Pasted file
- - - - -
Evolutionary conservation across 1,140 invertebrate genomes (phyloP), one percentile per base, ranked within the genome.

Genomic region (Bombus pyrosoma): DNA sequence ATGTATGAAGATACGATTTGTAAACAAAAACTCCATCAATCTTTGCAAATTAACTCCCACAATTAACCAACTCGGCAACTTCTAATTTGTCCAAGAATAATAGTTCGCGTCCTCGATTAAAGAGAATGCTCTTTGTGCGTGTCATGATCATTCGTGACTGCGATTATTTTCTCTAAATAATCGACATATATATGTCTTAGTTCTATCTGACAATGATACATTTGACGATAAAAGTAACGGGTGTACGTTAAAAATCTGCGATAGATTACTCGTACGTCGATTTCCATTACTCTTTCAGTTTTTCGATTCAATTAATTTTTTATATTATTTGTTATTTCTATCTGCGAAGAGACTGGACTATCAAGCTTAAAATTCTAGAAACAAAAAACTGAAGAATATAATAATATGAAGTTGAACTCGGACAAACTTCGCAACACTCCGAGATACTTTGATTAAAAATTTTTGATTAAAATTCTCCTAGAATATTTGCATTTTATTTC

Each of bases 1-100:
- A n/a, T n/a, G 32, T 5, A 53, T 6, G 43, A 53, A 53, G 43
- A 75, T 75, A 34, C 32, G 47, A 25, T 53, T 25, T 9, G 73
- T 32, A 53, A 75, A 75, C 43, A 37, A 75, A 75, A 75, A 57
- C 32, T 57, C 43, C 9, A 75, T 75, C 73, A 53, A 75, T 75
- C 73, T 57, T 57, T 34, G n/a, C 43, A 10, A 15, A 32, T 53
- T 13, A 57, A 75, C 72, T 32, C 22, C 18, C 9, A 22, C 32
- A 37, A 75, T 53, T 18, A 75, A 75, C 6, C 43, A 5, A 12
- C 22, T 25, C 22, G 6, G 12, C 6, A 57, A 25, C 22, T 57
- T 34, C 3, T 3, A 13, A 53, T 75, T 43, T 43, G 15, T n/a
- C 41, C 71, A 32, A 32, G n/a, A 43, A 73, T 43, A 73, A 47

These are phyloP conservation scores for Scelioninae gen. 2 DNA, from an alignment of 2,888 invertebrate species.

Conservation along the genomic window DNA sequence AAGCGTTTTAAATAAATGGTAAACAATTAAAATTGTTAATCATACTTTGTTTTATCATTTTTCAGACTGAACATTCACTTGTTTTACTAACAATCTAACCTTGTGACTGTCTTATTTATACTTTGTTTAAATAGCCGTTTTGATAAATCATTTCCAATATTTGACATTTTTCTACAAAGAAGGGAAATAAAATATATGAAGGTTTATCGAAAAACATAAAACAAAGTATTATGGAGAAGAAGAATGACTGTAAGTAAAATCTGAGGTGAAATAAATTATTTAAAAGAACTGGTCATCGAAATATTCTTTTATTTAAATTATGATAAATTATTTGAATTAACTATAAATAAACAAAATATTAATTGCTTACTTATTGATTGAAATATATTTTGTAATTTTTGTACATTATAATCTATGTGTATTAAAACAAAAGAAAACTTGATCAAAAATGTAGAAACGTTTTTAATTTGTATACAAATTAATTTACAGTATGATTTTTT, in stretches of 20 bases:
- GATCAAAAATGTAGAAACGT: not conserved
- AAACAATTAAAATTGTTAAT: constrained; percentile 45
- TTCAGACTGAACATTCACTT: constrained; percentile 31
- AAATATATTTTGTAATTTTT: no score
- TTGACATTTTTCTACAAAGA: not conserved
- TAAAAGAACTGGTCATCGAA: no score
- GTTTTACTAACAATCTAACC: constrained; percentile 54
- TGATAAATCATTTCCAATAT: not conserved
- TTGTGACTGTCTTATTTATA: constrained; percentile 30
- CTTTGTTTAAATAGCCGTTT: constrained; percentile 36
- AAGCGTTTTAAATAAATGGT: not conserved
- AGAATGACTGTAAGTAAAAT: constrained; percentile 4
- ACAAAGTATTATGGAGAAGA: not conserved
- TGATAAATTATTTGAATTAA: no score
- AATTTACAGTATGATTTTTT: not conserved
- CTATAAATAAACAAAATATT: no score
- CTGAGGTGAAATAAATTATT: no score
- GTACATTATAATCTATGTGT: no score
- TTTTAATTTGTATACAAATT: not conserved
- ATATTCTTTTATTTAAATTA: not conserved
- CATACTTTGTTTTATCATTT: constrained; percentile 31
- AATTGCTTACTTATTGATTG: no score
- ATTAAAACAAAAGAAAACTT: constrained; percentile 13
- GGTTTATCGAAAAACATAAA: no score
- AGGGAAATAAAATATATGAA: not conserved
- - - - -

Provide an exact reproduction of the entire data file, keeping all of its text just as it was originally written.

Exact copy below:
Evolutionary conservation across 1,140 invertebrate genomes (phyloP), one percentile per base, ranked within the genome.

Genomic region (Bombus pyrosoma): DNA sequence ATGTATGAAGATACGATTTGTAAACAAAAACTCCATCAATCTTTGCAAATTAACTCCCACAATTAACCAACTCGGCAACTTCTAATTTGTCCAAGAATAATAGTTCGCGTCCTCGATTAAAGAGAATGCTCTTTGTGCGTGTCATGATCATTCGTGACTGCGATTATTTTCTCTAAATAATCGACATATATATGTCTTAGTTCTATCTGACAATGATACATTTGACGATAAAAGTAACGGGTGTACGTTAAAAATCTGCGATAGATTACTCGTACGTCGATTTCCATTACTCTTTCAGTTTTTCGATTCAATTAATTTTTTATATTATTTGTTATTTCTATCTGCGAAGAGACTGGACTATCAAGCTTAAAATTCTAGAAACAAAAAACTGAAGAATATAATAATATGAAGTTGAACTCGGACAAACTTCGCAACACTCCGAGATACTTTGATTAAAAATTTTTGATTAAAATTCTCCTAGAATATTTGCATTTTATTTC

Each of bases 1-100:
- A n/a, T n/a, G 32, T 5, A 53, T 6, G 43, A 53, A 53, G 43
- A 75, T 75, A 34, C 32, G 47, A 25, T 53, T 25, T 9, G 73
- T 32, A 53, A 75, A 75, C 43, A 37, A 75, A 75, A 75, A 57
- C 32, T 57, C 43, C 9, A 75, T 75, C 73, A 53, A 75, T 75
- C 73, T 57, T 57, T 34, G n/a, C 43, A 10, A 15, A 32, T 53
- T 13, A 57, A 75, C 72, T 32, C 22, C 18, C 9, A 22, C 32
- A 37, A 75, T 53, T 18, A 75, A 75, C 6, C 43, A 5, A 12
- C 22, T 25, C 22, G 6, G 12, C 6, A 57, A 25, C 22, T 57
- T 34, C 3, T 3, A 13, A 53, T 75, T 43, T 43, G 15, T n/a
- C 41, C 71, A 32, A 32, G n/a, A 43, A 73, T 43, A 73, A 47

These are phyloP conservation scores for Scelioninae gen. 2 DNA, from an alignment of 2,888 invertebrate species.

Conservation along the genomic window DNA sequence AAGCGTTTTAAATAAATGGTAAACAATTAAAATTGTTAATCATACTTTGTTTTATCATTTTTCAGACTGAACATTCACTTGTTTTACTAACAATCTAACCTTGTGACTGTCTTATTTATACTTTGTTTAAATAGCCGTTTTGATAAATCATTTCCAATATTTGACATTTTTCTACAAAGAAGGGAAATAAAATATATGAAGGTTTATCGAAAAACATAAAACAAAGTATTATGGAGAAGAAGAATGACTGTAAGTAAAATCTGAGGTGAAATAAATTATTTAAAAGAACTGGTCATCGAAATATTCTTTTATTTAAATTATGATAAATTATTTGAATTAACTATAAATAAACAAAATATTAATTGCTTACTTATTGATTGAAATATATTTTGTAATTTTTGTACATTATAATCTATGTGTATTAAAACAAAAGAAAACTTGATCAAAAATGTAGAAACGTTTTTAATTTGTATACAAATTAATTTACAGTATGATTTTTT, in stretches of 20 bases:
- GATCAAAAATGTAGAAACGT: not conserved
- AAACAATTAAAATTGTTAAT: constrained; percentile 45
- TTCAGACTGAACATTCACTT: constrained; percentile 31
- AAATATATTTTGTAATTTTT: no score
- TTGACATTTTTCTACAAAGA: not conserved
- TAAAAGAACTGGTCATCGAA: no score
- GTTTTACTAACAATCTAACC: constrained; percentile 54
- TGATAAATCATTTCCAATAT: not conserved
- TTGTGACTGTCTTATTTATA: constrained; percentile 30
- CTTTGTTTAAATAGCCGTTT: constrained; percentile 36
- AAGCGTTTTAAATAAATGGT: not conserved
- AGAATGACTGTAAGTAAAAT: constrained; percentile 4
- ACAAAGTATTATGGAGAAGA: not conserved
- TGATAAATTATTTGAATTAA: no score
- AATTTACAGTATGATTTTTT: not conserved
- CTATAAATAAACAAAATATT: no score
- CTGAGGTGAAATAAATTATT: no score
- GTACATTATAATCTATGTGT: no score
- TTTTAATTTGTATACAAATT: not conserved
- ATATTCTTTTATTTAAATTA: not conserved
- CATACTTTGTTTTATCATTT: constrained; percentile 31
- AATTGCTTACTTATTGATTG: no score
- ATTAAAACAAAAGAAAACTT: constrained; percentile 13
- GGTTTATCGAAAAACATAAA: no score
- AGGGAAATAAAATATATGAA: not conserved